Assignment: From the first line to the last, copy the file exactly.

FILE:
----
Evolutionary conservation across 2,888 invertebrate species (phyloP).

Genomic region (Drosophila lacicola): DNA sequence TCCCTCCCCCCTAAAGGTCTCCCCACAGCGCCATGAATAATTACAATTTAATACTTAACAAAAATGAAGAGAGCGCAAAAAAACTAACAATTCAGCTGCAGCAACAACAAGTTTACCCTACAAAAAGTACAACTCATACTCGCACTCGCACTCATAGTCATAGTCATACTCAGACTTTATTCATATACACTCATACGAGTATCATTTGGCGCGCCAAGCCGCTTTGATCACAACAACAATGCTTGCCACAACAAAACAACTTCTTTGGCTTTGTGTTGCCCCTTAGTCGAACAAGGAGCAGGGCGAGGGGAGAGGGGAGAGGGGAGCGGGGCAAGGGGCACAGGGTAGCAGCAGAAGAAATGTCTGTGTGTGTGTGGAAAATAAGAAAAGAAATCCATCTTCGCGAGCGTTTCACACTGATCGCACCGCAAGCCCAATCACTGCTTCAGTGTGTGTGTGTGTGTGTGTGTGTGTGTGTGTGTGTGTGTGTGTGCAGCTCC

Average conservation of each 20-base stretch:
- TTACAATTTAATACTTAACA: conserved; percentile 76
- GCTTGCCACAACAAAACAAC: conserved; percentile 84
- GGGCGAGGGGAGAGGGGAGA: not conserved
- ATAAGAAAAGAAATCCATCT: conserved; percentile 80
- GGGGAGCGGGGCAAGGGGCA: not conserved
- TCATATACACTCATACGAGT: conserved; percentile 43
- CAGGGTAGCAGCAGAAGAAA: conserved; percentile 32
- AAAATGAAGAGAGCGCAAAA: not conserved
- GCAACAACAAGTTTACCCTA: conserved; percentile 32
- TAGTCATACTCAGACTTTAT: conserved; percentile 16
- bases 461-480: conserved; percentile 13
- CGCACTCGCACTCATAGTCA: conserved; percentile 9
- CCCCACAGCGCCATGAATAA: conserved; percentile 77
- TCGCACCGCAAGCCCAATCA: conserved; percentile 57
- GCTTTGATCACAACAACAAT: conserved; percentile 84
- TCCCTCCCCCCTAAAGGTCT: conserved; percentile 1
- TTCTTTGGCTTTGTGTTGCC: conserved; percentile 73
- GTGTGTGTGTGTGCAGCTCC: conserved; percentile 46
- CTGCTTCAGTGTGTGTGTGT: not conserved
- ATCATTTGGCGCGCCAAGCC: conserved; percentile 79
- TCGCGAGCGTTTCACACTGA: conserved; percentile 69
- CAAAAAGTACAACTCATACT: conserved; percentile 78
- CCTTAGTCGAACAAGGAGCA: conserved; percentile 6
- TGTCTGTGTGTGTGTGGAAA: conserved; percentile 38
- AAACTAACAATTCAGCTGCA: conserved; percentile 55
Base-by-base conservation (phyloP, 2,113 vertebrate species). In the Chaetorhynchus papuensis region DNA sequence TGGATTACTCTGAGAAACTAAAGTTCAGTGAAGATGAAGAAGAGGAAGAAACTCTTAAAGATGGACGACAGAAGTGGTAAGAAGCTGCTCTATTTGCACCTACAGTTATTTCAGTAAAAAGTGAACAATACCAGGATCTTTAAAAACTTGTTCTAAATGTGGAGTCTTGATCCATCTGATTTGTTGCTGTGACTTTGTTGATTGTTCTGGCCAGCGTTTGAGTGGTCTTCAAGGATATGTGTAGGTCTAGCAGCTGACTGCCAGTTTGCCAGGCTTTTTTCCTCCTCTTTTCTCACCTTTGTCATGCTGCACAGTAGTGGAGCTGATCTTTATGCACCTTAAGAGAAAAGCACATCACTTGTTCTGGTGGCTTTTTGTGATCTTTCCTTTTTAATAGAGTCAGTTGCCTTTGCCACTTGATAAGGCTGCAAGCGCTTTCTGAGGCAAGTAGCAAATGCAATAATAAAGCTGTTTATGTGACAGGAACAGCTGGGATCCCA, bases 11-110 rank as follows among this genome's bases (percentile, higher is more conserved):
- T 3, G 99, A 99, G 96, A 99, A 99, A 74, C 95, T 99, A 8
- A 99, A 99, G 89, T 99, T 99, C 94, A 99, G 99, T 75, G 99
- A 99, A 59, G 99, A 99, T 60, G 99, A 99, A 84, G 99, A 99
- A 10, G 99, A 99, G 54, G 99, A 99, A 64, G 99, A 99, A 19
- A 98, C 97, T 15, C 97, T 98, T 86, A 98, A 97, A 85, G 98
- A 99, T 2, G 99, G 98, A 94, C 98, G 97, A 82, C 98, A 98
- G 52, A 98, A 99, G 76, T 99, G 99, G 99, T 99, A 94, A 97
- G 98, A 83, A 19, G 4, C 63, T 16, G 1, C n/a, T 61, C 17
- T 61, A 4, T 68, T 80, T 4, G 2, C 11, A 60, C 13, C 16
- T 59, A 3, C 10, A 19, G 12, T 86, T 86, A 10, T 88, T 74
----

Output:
Evolutionary conservation across 2,888 invertebrate species (phyloP).

Genomic region (Drosophila lacicola): DNA sequence TCCCTCCCCCCTAAAGGTCTCCCCACAGCGCCATGAATAATTACAATTTAATACTTAACAAAAATGAAGAGAGCGCAAAAAAACTAACAATTCAGCTGCAGCAACAACAAGTTTACCCTACAAAAAGTACAACTCATACTCGCACTCGCACTCATAGTCATAGTCATACTCAGACTTTATTCATATACACTCATACGAGTATCATTTGGCGCGCCAAGCCGCTTTGATCACAACAACAATGCTTGCCACAACAAAACAACTTCTTTGGCTTTGTGTTGCCCCTTAGTCGAACAAGGAGCAGGGCGAGGGGAGAGGGGAGAGGGGAGCGGGGCAAGGGGCACAGGGTAGCAGCAGAAGAAATGTCTGTGTGTGTGTGGAAAATAAGAAAAGAAATCCATCTTCGCGAGCGTTTCACACTGATCGCACCGCAAGCCCAATCACTGCTTCAGTGTGTGTGTGTGTGTGTGTGTGTGTGTGTGTGTGTGTGTGTGTGCAGCTCC

Average conservation of each 20-base stretch:
- TTACAATTTAATACTTAACA: conserved; percentile 76
- GCTTGCCACAACAAAACAAC: conserved; percentile 84
- GGGCGAGGGGAGAGGGGAGA: not conserved
- ATAAGAAAAGAAATCCATCT: conserved; percentile 80
- GGGGAGCGGGGCAAGGGGCA: not conserved
- TCATATACACTCATACGAGT: conserved; percentile 43
- CAGGGTAGCAGCAGAAGAAA: conserved; percentile 32
- AAAATGAAGAGAGCGCAAAA: not conserved
- GCAACAACAAGTTTACCCTA: conserved; percentile 32
- TAGTCATACTCAGACTTTAT: conserved; percentile 16
- bases 461-480: conserved; percentile 13
- CGCACTCGCACTCATAGTCA: conserved; percentile 9
- CCCCACAGCGCCATGAATAA: conserved; percentile 77
- TCGCACCGCAAGCCCAATCA: conserved; percentile 57
- GCTTTGATCACAACAACAAT: conserved; percentile 84
- TCCCTCCCCCCTAAAGGTCT: conserved; percentile 1
- TTCTTTGGCTTTGTGTTGCC: conserved; percentile 73
- GTGTGTGTGTGTGCAGCTCC: conserved; percentile 46
- CTGCTTCAGTGTGTGTGTGT: not conserved
- ATCATTTGGCGCGCCAAGCC: conserved; percentile 79
- TCGCGAGCGTTTCACACTGA: conserved; percentile 69
- CAAAAAGTACAACTCATACT: conserved; percentile 78
- CCTTAGTCGAACAAGGAGCA: conserved; percentile 6
- TGTCTGTGTGTGTGTGGAAA: conserved; percentile 38
- AAACTAACAATTCAGCTGCA: conserved; percentile 55
Base-by-base conservation (phyloP, 2,113 vertebrate species). In the Chaetorhynchus papuensis region DNA sequence TGGATTACTCTGAGAAACTAAAGTTCAGTGAAGATGAAGAAGAGGAAGAAACTCTTAAAGATGGACGACAGAAGTGGTAAGAAGCTGCTCTATTTGCACCTACAGTTATTTCAGTAAAAAGTGAACAATACCAGGATCTTTAAAAACTTGTTCTAAATGTGGAGTCTTGATCCATCTGATTTGTTGCTGTGACTTTGTTGATTGTTCTGGCCAGCGTTTGAGTGGTCTTCAAGGATATGTGTAGGTCTAGCAGCTGACTGCCAGTTTGCCAGGCTTTTTTCCTCCTCTTTTCTCACCTTTGTCATGCTGCACAGTAGTGGAGCTGATCTTTATGCACCTTAAGAGAAAAGCACATCACTTGTTCTGGTGGCTTTTTGTGATCTTTCCTTTTTAATAGAGTCAGTTGCCTTTGCCACTTGATAAGGCTGCAAGCGCTTTCTGAGGCAAGTAGCAAATGCAATAATAAAGCTGTTTATGTGACAGGAACAGCTGGGATCCCA, bases 11-110 rank as follows among this genome's bases (percentile, higher is more conserved):
- T 3, G 99, A 99, G 96, A 99, A 99, A 74, C 95, T 99, A 8
- A 99, A 99, G 89, T 99, T 99, C 94, A 99, G 99, T 75, G 99
- A 99, A 59, G 99, A 99, T 60, G 99, A 99, A 84, G 99, A 99
- A 10, G 99, A 99, G 54, G 99, A 99, A 64, G 99, A 99, A 19
- A 98, C 97, T 15, C 97, T 98, T 86, A 98, A 97, A 85, G 98
- A 99, T 2, G 99, G 98, A 94, C 98, G 97, A 82, C 98, A 98
- G 52, A 98, A 99, G 76, T 99, G 99, G 99, T 99, A 94, A 97
- G 98, A 83, A 19, G 4, C 63, T 16, G 1, C n/a, T 61, C 17
- T 61, A 4, T 68, T 80, T 4, G 2, C 11, A 60, C 13, C 16
- T 59, A 3, C 10, A 19, G 12, T 86, T 86, A 10, T 88, T 74